It is nine days to Epiphany, and the counting of Electoral Votes on the Senate floor. A reader has suggested a Novena for the intention of a just outcome. Please join me in adding this petition to the end of your daily Rosary from today to January 6th. Our Lady Undoer of Knots, pray for us. Virgin Most Powerful, pray for us.
And now a word from our President:
Today is the 850th anniversary of the martyrdom of Saint Thomas Becket on December 29, 1170. Thomas Becket was a statesman, a scholar, a chancellor, a priest, an archbishop, and a lion of religious liberty.
Before the Magna Carta was drafted, before the right to free exercise of religion was enshrined as America’s first freedom in our glorious Constitution, Thomas gave his life so that, as he said, “the Church will attain liberty and peace.”
The son of a London sheriff and once described as “a low‑born clerk” by the King who had him killed, Thomas Becket rose to become the leader of the church in England. When the crown attempted to encroach upon the affairs of the house of God through the Constitutions of Clarendon, Thomas refused to sign the offending document. When the furious King Henry II threatened to hold him in contempt of royal authority and questioned why this “poor and humble” priest would dare defy him, Archbishop Becket responded “God is the supreme ruler, above Kings” and “we ought to obey God rather than men.”
Because Thomas would not assent to rendering the church subservient to the state, he was forced to forfeit all his property and flee his own country. Years later, after the intervention of the Pope, Becket was allowed to return — and continued to resist the King’s oppressive interferences into the life of the church. Finally, the King had enough of Thomas Becket’s stalwart defense of religious faith and reportedly exclaimed in consternation: “Will no one rid me of this meddlesome priest?”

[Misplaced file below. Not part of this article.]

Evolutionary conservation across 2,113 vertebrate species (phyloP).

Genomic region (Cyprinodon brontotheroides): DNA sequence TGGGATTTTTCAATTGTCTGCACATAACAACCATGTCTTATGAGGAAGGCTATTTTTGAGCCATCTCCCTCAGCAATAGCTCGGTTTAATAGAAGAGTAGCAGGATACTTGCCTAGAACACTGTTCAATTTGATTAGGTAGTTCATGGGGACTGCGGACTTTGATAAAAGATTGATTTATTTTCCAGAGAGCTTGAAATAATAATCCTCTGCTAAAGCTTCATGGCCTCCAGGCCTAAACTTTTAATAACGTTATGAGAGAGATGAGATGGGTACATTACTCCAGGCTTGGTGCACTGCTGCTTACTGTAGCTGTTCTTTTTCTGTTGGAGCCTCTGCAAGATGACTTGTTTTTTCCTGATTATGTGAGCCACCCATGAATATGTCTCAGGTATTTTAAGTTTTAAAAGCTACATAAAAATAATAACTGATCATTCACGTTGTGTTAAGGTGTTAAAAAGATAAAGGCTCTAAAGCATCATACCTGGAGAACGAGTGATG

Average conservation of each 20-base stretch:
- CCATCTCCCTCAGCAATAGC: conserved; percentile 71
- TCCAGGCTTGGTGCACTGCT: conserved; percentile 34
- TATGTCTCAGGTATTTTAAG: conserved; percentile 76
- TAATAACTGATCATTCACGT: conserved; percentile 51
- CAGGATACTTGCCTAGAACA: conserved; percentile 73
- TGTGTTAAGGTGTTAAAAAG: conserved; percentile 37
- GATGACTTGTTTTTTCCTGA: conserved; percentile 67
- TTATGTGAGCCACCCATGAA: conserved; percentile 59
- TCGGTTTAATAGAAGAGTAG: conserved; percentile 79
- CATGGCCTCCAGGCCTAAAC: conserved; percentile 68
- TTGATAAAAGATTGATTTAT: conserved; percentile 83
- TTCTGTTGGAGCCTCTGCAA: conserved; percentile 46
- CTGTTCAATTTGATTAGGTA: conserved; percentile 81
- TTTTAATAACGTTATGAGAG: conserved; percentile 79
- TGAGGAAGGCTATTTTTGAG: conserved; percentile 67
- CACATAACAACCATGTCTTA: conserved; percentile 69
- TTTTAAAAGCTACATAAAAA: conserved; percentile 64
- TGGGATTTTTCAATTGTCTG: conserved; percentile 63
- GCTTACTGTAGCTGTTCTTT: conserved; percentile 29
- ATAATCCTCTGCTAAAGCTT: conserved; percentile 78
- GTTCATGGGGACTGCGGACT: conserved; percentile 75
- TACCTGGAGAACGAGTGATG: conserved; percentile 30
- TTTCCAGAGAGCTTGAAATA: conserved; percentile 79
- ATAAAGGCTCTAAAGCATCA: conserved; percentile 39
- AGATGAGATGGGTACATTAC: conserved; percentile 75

The King’s knights responded and rode to Canterbury Cathedral to deliver Thomas Becket an ultimatum: give in to the King’s demands or die. Thomas’s reply echoes around the world and across the ages. His last words on this earth were these: “For the name of Jesus and the protection of the Church, I am ready to embrace death.” Dressed in holy robes, Thomas was cut down where he stood inside the walls of his own church.
Thomas Becket’s martyrdom changed the course of history. It eventually brought about numerous constitutional limitations on the power of the state over the Church across the West. In England, Becket’s murder led to the Magna Carta’s declaration 45 years later that: “[T]he English church shall be free, and shall have its rights undiminished and its liberties unimpaired.”
When the Archbishop refused to allow the King to interfere in the affairs of the Church, Thomas Becket stood at the intersection of church and state. That stand, after centuries of state-sponsored religious oppression and religious wars throughout Europe, eventually led to the establishment of religious liberty in the New World. It is because of great men like Thomas Becket that the first American President George Washington could proclaim more than 600 years later that, in the United States, “All possess alike liberty of conscience and immunities of citizenship” and that “it is now no more that toleration is spoken of, as if it was by the indulgence of one class of people, that another enjoyed the exercise of their inherent natural rights.”